Thirty years ago, scientists announced that the probable cause of AIDS had been found. Human immunodeficiency virus, or HIV, would subsequently enter our lexicon and become synonymous — no matter where you lived — with death. Since then, more than 75 million people have acquired HIV and nearly 35.6 million have died of AIDS-related illnesses. With no cure in sight, it seemed that ending this epidemic would be a Sisyphean task.
But investments in AIDS research, prevention and treatment have yielded tremendous dividends. As a result, we have before us the opportunity to end one of the greatest public health crises in history.
More people than ever are receiving life-saving antiretroviral therapy, and are living healthier, longer lives. There have been historic declines in AIDS-related deaths worldwide. From 1996 to 2012, antiretroviral therapy averted 6.6 million AIDS-related deaths, including 5.5 million in developing countries. The annual number of new HIV infections has also dropped by 33% since 2001. In 26 countries, the rate of new HIV infections among young people (ages 15-24) decreased by 50% since 2001. For the first time, we have the ability to end the transmission from mother to child and to keep mothers alive.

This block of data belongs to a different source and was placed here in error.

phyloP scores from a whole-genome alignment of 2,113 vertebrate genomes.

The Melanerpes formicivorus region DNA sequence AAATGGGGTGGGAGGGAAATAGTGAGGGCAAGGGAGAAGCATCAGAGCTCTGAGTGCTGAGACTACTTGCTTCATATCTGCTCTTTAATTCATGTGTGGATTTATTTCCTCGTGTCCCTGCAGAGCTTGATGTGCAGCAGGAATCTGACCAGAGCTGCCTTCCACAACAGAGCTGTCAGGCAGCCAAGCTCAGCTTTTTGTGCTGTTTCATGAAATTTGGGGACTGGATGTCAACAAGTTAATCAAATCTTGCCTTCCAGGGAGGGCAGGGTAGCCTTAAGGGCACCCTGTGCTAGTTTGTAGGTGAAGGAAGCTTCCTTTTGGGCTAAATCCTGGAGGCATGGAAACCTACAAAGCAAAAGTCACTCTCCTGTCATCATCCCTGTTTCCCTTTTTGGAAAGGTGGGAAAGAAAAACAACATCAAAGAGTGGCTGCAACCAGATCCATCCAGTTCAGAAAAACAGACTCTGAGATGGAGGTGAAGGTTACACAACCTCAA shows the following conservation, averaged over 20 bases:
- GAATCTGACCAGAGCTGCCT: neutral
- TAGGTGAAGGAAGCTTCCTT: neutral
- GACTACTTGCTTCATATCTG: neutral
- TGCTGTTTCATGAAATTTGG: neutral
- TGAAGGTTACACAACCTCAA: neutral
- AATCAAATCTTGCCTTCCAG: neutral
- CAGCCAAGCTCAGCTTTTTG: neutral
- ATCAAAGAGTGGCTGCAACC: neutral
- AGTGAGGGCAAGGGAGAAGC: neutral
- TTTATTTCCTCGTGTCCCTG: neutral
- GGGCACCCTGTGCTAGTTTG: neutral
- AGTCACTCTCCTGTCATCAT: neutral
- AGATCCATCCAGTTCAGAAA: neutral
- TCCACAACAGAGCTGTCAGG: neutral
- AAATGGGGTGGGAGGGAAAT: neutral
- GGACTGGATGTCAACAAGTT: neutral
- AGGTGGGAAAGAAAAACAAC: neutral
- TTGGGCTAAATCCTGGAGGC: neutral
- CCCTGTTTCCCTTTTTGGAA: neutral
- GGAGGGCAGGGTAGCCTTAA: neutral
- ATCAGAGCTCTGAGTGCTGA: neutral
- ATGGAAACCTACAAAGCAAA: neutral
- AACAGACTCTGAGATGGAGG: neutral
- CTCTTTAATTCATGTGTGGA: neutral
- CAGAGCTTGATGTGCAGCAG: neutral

Merely a decade ago, few believed they would see a cure in their lifetimes. Yet despite these promising developments, the epidemic is far from over. Of the 35.3 million people living with HIV, nearly two out of three living in developing countries are not on HIV treatment, either because they do not have access or do not know their HIV status. Effective outreach to those most at risk—and most in need—is critical.
While we now have the tools to begin to end the HIV epidemic, achieving an AIDS-free generation is still threatened by a considerable gap between available resources and the amounts needed to scale up high-impact interventions. Investing now in these interventions will not only accelerate progress in reducing AIDS-related deaths and new HIV infections, but it will also lower the long-term cost of the HIV response.